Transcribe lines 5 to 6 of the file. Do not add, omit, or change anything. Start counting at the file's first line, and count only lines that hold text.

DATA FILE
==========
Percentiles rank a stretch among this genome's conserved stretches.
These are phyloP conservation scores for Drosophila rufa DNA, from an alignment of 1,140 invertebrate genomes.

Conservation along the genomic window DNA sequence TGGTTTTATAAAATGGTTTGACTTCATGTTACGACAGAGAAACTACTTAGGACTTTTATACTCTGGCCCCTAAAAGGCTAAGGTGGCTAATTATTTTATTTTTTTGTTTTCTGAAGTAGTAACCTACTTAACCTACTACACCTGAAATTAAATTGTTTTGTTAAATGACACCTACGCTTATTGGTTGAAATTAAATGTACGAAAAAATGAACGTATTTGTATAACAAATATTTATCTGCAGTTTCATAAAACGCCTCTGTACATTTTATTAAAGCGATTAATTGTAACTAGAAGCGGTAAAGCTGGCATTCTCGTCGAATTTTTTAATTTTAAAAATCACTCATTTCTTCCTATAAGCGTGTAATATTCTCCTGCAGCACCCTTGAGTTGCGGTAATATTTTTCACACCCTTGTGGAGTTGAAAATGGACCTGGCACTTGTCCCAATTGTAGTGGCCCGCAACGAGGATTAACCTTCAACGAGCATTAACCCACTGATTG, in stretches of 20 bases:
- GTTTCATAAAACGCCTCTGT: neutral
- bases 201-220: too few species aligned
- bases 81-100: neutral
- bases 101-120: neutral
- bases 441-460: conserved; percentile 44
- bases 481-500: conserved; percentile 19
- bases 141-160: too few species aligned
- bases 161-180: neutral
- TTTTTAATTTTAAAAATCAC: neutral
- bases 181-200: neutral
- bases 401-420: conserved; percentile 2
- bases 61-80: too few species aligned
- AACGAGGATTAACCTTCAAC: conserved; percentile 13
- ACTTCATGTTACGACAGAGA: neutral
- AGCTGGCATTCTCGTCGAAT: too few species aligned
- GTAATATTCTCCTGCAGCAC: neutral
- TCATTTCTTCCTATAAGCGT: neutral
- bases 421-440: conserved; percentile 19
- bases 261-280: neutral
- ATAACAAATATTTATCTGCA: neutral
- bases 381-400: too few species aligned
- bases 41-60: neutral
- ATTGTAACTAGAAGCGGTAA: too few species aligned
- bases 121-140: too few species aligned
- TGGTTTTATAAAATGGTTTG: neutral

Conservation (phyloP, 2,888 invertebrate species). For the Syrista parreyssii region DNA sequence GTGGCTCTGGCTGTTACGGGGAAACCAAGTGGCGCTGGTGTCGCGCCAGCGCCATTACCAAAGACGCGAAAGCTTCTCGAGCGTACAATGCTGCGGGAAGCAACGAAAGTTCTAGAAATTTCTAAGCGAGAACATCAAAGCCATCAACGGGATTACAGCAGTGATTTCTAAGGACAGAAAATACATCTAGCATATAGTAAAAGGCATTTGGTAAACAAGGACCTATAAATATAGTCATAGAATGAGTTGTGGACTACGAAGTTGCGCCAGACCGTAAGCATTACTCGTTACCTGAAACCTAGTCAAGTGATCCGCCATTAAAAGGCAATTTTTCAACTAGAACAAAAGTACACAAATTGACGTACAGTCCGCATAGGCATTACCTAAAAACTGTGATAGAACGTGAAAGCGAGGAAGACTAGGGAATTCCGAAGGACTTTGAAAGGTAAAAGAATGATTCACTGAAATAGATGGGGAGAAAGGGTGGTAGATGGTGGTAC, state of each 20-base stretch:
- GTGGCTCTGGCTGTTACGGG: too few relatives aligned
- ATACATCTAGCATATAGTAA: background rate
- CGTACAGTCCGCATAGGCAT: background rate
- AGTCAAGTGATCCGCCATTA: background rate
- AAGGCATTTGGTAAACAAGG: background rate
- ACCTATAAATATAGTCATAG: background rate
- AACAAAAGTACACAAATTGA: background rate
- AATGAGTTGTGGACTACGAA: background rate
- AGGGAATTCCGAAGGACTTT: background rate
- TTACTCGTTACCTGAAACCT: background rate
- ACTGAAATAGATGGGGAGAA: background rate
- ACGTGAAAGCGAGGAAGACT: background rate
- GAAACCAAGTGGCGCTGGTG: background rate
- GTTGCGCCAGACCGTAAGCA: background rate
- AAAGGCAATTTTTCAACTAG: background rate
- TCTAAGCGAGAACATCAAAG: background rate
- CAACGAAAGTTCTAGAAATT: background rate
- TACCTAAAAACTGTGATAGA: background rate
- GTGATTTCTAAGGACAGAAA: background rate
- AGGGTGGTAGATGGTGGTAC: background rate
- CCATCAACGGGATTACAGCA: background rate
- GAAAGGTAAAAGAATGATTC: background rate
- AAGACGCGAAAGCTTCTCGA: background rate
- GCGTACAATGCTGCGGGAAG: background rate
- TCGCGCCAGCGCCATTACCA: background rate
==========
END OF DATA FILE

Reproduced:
- bases 201-220: too few species aligned
- bases 81-100: neutral